This article first appeared in Haaretz on 9 May, 2008
Nothing smacks more of a "clash of civilizations" than the classic Greek-Persian confrontation of antiquity. That's what they tell us, anyway. Because soon after the clash, it turned into something that was more akin to an amalgamation of civilizations, with the emergence of a new, multicultural environment that influenced, if not outright dominated, much of the Euro- Mediterranean world until the Church and Christianity became official organs of empire.
Fast forward to April 13, 2008: Iran's National Library held a ceremony inaugurating a Greek section and commemorating Nikos Kazantzakis - of "Zorba the Greek" fame - who died 50 years ago. The event, co-sponsored by the Greek Embassy in Tehran, was attended by a number of Iranian officials. Evangelos Venetis, a Greek scholar on Iran who presented a paper on Kazantzakis at the event, told me that, "Iranians consider his works a treasury of freedom literature, and that is why he is highly respected not only by the academic elite in Iran, but also among other strata of Iranian society, including politicians and bureaucrats."
Undoubtedly, Kazantzakis, because of the breadth of his work and his thirst for answers to existential questions, means different things to different readers. Hence, it's little surprise there are Iranians who find his works appealing. But there is a difference between individual Iranians deciding on the importance of a particular message in the work of Kazantzakis, and the Islamic Republic of Iran offering official recognition of a figure as controversial as he. Indeed, the choice of Kazantzakis over other Greek authors is ironic, but perhaps it is also reflective of the paradox that is Iran.
Kazantzakis is not just any author - not in Greece, and certainly not for a theocracy like Iran. He was passed over by the Nobel selection committee in 1956 because of the controversy his work had stirred, particularly among conservatives and church elements. He is probably one of a handful of writers to have managed to enter the proverbial "black books" of both the Catholic and the Orthodox Churches - the latter went so far as to excommunicate him. He toyed with communism, but was sufficiently self-aware to see the real face of the Bolshevik revolution, and turned his back on it in the 1920s, though he never relinquished his empathy for the common man.
Just as he explored political philosophies, Kazantzakis delved into religions - challenging clergy and placing more faith in man than he did in any God. Indeed, he wrestled with God to the point where he did not hesitate to place God in man's shoes, faced with man's temptations, suffering and anxieties. Most of all, Kazantzakis was obsessed with freedom, and recognizing the myriad chains that bound humanity, be they in the form of basic daily needs, social mores or religious authority, he struggled to find solutions. More than anything else, then, Kazantzakis was a humanist - praised by the likes of Albert Camus, Thomas Mann and Albert Schweitzer.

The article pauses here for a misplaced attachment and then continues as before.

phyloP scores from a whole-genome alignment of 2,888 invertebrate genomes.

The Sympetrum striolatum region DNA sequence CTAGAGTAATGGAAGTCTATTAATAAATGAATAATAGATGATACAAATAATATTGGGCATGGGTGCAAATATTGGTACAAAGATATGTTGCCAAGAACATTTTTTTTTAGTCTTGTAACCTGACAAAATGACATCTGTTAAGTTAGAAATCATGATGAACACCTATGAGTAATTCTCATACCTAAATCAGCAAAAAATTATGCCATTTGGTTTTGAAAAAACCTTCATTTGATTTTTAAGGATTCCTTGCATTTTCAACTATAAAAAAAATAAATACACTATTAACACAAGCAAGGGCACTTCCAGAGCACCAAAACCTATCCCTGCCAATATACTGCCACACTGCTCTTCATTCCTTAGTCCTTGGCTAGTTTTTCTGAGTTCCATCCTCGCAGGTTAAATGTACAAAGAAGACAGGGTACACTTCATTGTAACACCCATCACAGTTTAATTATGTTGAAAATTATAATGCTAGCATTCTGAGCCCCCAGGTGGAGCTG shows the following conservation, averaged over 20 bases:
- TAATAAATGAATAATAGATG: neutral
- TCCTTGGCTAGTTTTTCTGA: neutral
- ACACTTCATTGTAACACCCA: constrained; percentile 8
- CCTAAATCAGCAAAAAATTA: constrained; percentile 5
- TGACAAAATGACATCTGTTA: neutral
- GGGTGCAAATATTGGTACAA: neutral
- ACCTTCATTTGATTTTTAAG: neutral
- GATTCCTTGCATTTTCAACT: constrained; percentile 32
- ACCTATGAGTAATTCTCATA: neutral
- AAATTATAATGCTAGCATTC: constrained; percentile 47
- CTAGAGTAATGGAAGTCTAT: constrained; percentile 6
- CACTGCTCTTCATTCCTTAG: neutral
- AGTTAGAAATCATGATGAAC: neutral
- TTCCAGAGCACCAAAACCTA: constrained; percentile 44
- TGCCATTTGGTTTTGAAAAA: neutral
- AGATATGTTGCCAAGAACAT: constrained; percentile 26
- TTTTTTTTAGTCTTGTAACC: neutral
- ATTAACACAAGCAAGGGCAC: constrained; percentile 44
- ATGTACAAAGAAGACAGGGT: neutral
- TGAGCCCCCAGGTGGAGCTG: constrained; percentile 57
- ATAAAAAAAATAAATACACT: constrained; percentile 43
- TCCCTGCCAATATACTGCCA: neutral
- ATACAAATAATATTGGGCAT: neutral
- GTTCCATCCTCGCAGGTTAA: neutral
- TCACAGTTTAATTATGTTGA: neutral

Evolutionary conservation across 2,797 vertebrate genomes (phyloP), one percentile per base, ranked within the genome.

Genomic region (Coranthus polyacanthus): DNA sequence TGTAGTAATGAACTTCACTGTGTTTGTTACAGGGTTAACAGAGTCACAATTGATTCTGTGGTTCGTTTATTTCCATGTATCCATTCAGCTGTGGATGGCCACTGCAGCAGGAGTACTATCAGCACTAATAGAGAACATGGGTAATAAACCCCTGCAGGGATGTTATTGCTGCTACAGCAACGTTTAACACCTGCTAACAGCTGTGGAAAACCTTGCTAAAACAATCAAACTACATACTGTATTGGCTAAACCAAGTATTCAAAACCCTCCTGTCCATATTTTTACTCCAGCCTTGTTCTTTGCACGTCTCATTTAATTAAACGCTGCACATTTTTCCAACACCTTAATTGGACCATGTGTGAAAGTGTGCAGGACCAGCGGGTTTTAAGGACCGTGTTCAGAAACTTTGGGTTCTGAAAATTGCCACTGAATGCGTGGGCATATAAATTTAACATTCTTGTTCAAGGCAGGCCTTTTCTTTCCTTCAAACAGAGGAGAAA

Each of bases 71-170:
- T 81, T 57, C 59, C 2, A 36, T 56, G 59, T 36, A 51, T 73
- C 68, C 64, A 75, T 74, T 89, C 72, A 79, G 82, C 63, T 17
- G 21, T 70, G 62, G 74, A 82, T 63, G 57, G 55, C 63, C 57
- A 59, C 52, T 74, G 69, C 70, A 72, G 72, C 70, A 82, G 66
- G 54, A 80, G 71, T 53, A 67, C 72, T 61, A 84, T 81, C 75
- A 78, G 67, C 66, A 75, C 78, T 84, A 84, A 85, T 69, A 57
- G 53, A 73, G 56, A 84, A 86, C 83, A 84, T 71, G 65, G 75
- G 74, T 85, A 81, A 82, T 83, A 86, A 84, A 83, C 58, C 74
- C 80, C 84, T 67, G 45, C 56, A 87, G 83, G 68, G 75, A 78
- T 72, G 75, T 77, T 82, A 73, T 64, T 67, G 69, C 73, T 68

It is easy to criticize the Iranian state for its oppressive policies. The Iranian people have never had much freedom, whether under shahs or mullahs. And so, the decision to commemorate Kazantzakis is not only curious, but perhaps even hopeful. Mahmud Fazeli, Iran's charge d'affaires in Athens, wrote an introduction for the event that was quoted extensively in Iran's English media. The diplomat, clearly aware of the paradox entailed in honoring Kazantzakis, valiantly tried to avoid having to explain how an author notorious for his criticism of the clergy could be officially accepted by a state that is ruled by clerics. Even though Venetis qualifies the anti-clericalism of Kazantzakis as not being absolute, he acknowledges that "the fact that this event took place under the most official Iranian academic patronage clearly shows that reality is much more complicated in Iran."
Fazeli opted to attribute to Kazantzakis the broadest possible cultural and philosophical traits. He wrote that "although many remember Kazantzakis for his banned book 'The Last Temptation of Christ,' his world is not confined to a book or a certain line of thought." He described him as believing that man is "on a permanent odyssey" in search of God. For those who "regard him as a Christian," Fazeli says they are missing the complexity of the author: "Simultaneously or consecutively, he has been a Christian, an irreligious person, an anarchist, a humanist and a stoic."
Is there a message here we may all be missing about Iran? As Fazeli tried to explain about Kazantzakis, whose works he said "sometimes contradict each other," Iran is a paradox, too. In a recent article on elections in Iran, U.S.-based sociologist Ahmad Sadri says that although Iran may not be a liberal democracy, it is "a representative democracy grafted onto a theocracy." Referring to the Islamic Republic as "a unique specimen," he predicts an emergence of a stronger democracy in Iran, and in one scenario, "the increasing ceremonialization of theocracy," which he considers likely if radical destabilization in the country is to be avoided.
Perhaps by then, the response Kazantzakis gave to his critics in the church may also be heeded by the powers that be in Iran: "You gave me a curse, holy fathers, I give you a blessing: May your conscience be as clear as mine and may you be as moral and religious as I."
9 May, 2008